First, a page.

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Monty Python

RFC colour help needed

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Looking for help regarding PC10 and clear doped linen. Best matches for Tamiya?

 

TIA

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2 hours ago, Monty Python said:

Looking for help regarding PC10 and clear doped linen. Best matches for Tamiya?

 

TIA

XF-62 is close enough if you use Tamiya; the colour is fairly well known to be an olive drab that varied a little towards a browner or a little towards a greener shade.  Keep it at least a slightly shiny satin; acetate dopes were unrelentingly glossy until very old and they scarcely lasted that long

 

Shane

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This is what Wingnut Wings recommend in their new Camel kits...

 

n7fkJs.png

 

Not tried it myself so I do not know what the colours look like but if it's good enough for WNW it should be fine!

 

Hope it helps.

 

P

Edited by PDH

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Tried the WNW colour call out on their Camel Br.1 and to my eyes it look as though there is hardly any green tint at all. 

 

Intending on doing the Camel of a local ace (17 victories). His name was Edwin Swales who was born, lived and died about 5 miles from where I live. He kept a pice of fabric of one of his a/c and this was definitely green in colour.

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If you have seen a piece of the original fabric then, if I were you, I would try and get as close to what you remember it being as possible.

PC10 isn't actually green as such. It is a mixture of yellow ochre (a pale yellowish brown) and carbon black (with small amounts of darkish blue in the mix according to the official recipe but probably this wasn't used in the field and, given the amounts, would have had little effect on the final colour) which gives what appears, to the eye, to be an olive green colour although there is technically no green in the mix. I think that, as this was mixed in the field, it probably varied quite a lot from a dark brownish colour to a khaki depending on how much of the required pigments were available at the time.

 

I'm not a tamiya user but, looking at their colour chart I would say that their XF-59 Desert yellow is a reasonable match to Yellow ochre and so this, with tiny amounts of black added and mixed until suitable colour is achieved should do the trick. Alternatively you could use the XF-62 with half as much, or less, of the XF-10 which should give a much greener result.

 

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PC-10 is massively controversial... We know the pigments but there's a lot of variation in what you could mix from the recipe due variations in the natural pigments and variations in the dope. I've been investigating the dope and over a relatively short time it yellows quite a bit. that would push the color more toward green. Over time everything gets more greenish due to the dope. A good example of this is a sample of the fabric from Richtofen's triplane where some of the paint and dope had flaked off. Underneath the red, was a light blue. where there was dope over the light blue, it was distinctly more turquoise. I've not seen it 'in real' but the color shift is significant. Apparently the crazing of the dope caused the fading that you see in a lot of photos and it happened in a relatively short time (compared to say, modern paints left in the sun).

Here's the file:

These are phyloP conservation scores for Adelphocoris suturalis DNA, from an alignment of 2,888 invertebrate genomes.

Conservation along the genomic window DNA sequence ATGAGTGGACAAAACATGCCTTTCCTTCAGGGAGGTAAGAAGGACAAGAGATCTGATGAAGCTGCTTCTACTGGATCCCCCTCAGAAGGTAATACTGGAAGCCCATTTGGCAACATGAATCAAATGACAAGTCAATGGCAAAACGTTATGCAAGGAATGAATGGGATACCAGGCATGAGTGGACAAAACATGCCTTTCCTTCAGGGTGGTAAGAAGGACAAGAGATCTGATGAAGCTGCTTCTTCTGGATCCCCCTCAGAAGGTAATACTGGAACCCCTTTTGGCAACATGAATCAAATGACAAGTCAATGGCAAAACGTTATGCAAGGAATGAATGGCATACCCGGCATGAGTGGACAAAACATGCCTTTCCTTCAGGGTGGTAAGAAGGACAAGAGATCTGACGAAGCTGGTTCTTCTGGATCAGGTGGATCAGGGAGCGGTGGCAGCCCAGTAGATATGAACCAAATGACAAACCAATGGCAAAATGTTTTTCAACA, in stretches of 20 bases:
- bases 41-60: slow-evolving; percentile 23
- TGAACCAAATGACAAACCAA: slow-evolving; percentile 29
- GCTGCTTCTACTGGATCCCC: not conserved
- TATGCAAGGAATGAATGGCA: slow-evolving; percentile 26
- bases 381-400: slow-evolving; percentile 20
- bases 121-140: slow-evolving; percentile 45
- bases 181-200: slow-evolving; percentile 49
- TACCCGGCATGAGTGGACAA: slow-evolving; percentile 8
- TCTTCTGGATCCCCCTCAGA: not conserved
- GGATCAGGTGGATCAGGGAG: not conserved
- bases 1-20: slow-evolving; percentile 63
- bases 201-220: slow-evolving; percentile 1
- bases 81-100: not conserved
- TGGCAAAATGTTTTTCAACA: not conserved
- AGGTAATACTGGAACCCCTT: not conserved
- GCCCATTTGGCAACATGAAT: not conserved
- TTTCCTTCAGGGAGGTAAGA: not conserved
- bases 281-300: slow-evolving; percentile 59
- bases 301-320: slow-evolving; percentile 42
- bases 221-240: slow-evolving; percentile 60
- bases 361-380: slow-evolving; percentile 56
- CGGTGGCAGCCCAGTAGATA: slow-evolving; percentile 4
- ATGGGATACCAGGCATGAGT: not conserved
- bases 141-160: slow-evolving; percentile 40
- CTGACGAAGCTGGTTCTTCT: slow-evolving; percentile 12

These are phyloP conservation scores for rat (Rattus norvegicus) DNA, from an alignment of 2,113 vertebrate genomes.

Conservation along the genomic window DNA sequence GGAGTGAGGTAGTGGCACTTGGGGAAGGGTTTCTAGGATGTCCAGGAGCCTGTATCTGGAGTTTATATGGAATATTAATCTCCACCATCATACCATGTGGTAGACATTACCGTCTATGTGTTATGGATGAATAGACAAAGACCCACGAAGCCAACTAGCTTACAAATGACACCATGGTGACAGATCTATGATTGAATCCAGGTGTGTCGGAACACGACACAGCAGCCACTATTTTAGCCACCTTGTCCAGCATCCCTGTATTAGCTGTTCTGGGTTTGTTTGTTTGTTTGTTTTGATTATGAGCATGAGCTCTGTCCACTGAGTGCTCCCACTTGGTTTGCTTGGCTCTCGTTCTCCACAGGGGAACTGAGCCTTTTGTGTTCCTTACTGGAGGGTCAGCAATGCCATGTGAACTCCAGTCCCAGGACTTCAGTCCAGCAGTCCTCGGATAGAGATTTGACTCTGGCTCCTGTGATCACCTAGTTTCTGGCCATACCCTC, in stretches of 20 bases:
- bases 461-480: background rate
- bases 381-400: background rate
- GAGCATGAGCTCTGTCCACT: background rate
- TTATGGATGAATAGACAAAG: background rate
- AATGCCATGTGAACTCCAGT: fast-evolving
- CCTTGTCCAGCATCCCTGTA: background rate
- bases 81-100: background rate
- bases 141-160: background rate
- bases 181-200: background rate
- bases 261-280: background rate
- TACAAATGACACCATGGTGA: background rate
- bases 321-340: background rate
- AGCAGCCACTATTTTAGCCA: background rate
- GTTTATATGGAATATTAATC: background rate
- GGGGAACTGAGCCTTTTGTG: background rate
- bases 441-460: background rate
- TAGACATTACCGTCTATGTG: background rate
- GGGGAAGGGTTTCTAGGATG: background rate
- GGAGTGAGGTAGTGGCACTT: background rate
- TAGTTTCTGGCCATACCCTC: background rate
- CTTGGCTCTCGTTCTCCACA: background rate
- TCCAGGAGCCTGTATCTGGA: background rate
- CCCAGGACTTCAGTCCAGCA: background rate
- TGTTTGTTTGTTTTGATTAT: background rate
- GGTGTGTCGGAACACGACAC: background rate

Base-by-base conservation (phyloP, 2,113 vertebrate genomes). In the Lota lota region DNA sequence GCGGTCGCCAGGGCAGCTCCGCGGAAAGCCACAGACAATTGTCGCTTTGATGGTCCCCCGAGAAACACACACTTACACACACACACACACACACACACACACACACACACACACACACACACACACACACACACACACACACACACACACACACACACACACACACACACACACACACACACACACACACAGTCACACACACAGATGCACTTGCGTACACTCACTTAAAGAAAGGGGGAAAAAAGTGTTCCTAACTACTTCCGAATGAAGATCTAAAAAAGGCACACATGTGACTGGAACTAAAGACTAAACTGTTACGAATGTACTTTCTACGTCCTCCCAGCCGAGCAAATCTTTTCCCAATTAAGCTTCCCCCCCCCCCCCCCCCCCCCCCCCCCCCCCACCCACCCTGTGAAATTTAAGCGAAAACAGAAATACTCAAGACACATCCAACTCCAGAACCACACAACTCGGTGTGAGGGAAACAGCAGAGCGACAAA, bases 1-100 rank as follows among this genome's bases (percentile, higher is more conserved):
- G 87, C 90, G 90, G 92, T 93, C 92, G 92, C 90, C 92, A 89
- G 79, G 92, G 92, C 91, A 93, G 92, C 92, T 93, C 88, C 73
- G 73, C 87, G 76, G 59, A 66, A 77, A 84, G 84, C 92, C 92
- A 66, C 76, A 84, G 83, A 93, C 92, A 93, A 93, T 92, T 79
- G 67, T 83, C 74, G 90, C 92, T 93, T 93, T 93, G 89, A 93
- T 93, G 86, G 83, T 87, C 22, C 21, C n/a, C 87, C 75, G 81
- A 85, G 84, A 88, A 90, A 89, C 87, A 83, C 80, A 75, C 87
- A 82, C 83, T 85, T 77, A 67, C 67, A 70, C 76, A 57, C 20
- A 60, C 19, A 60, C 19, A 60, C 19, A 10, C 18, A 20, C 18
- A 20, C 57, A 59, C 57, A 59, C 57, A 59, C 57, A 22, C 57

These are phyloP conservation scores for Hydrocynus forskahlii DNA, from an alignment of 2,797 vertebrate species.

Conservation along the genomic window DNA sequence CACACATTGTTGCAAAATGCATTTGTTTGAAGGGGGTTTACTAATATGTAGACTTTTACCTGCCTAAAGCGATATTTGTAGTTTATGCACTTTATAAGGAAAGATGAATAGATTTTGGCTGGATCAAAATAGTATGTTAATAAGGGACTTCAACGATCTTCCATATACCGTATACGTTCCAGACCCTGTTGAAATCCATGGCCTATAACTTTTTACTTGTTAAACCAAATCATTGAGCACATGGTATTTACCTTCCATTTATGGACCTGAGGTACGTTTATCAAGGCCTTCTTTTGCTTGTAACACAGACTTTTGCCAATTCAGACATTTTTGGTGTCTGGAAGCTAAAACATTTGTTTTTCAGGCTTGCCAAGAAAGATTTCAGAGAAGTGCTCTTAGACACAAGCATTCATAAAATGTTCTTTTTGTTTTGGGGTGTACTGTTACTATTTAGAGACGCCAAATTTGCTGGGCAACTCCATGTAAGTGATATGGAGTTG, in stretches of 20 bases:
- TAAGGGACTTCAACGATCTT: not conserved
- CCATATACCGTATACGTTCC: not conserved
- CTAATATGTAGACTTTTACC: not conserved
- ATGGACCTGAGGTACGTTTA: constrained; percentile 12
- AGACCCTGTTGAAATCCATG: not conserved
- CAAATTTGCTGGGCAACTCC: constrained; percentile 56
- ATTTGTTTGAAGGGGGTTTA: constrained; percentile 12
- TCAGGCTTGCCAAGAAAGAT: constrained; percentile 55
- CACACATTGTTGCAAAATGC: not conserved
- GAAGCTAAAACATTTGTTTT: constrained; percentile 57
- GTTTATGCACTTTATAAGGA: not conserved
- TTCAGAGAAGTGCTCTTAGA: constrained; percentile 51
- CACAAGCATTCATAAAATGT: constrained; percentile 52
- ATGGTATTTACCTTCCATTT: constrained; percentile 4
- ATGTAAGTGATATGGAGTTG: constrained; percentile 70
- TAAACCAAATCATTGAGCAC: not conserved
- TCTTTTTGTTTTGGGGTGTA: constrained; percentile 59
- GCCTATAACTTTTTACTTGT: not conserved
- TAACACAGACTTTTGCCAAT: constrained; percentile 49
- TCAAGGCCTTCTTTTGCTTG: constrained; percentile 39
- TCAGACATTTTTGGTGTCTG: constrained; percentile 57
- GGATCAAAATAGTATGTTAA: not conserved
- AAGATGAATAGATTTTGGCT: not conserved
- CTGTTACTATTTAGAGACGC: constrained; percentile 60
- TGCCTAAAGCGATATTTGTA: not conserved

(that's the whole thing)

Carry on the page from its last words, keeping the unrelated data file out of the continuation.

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So basically PC10 is a case of I'll do it as I think what's right and you prove me wrong 

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22 minutes ago, Monty Python said:

So basically PC10 is a case of I'll do it as I think what's right and you prove me wrong 

Yup, as long as you're in the dark green range you're fine.

I have xtracolor PC10 and its not too far from Humbrol 116

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That's sounds about right @Monty Python There is no real way to figure out what the original colour was other than a greenish brown (Olive) and could be a whole range from light(ish) to dark. Remember as well that, if you are using a gloss varnish over the top what appears quite light at first will darken significantly once the varnish is on as the matt reflects more light and so appears brighter.

 

I don't think that yellowing of the dope would make it appear more green, rather it would make it appear more brown. There are some comments from pilots of the time that describe the colour of some machines as being more dark brown than green and this could be an effect of the dope yellowing. Dope yellowing over blue would gradually turn green as blue + yellow = green but over olive it would give brown.

 

 

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19 hours ago, Monty Python said:

So basically PC10 is a case of I'll do it as I think what's right and you prove me wrong 

the recipe is pretty well known, but with pigments like a mined, natural yellow oxide there's likely to be enough variation to justify whatever you think it should be. 

that said, some companies offer their take on PC10, and claim to have done their homework. 

Mr paint: http://mrpaint.sk/farby/WWI

 

and Drooling Bulldog: http://www.droolingbulldog.com/mix/

 

i haven't decided my approach to PC-10 yet. i may use one of those or i may mix my own according to the formula. 

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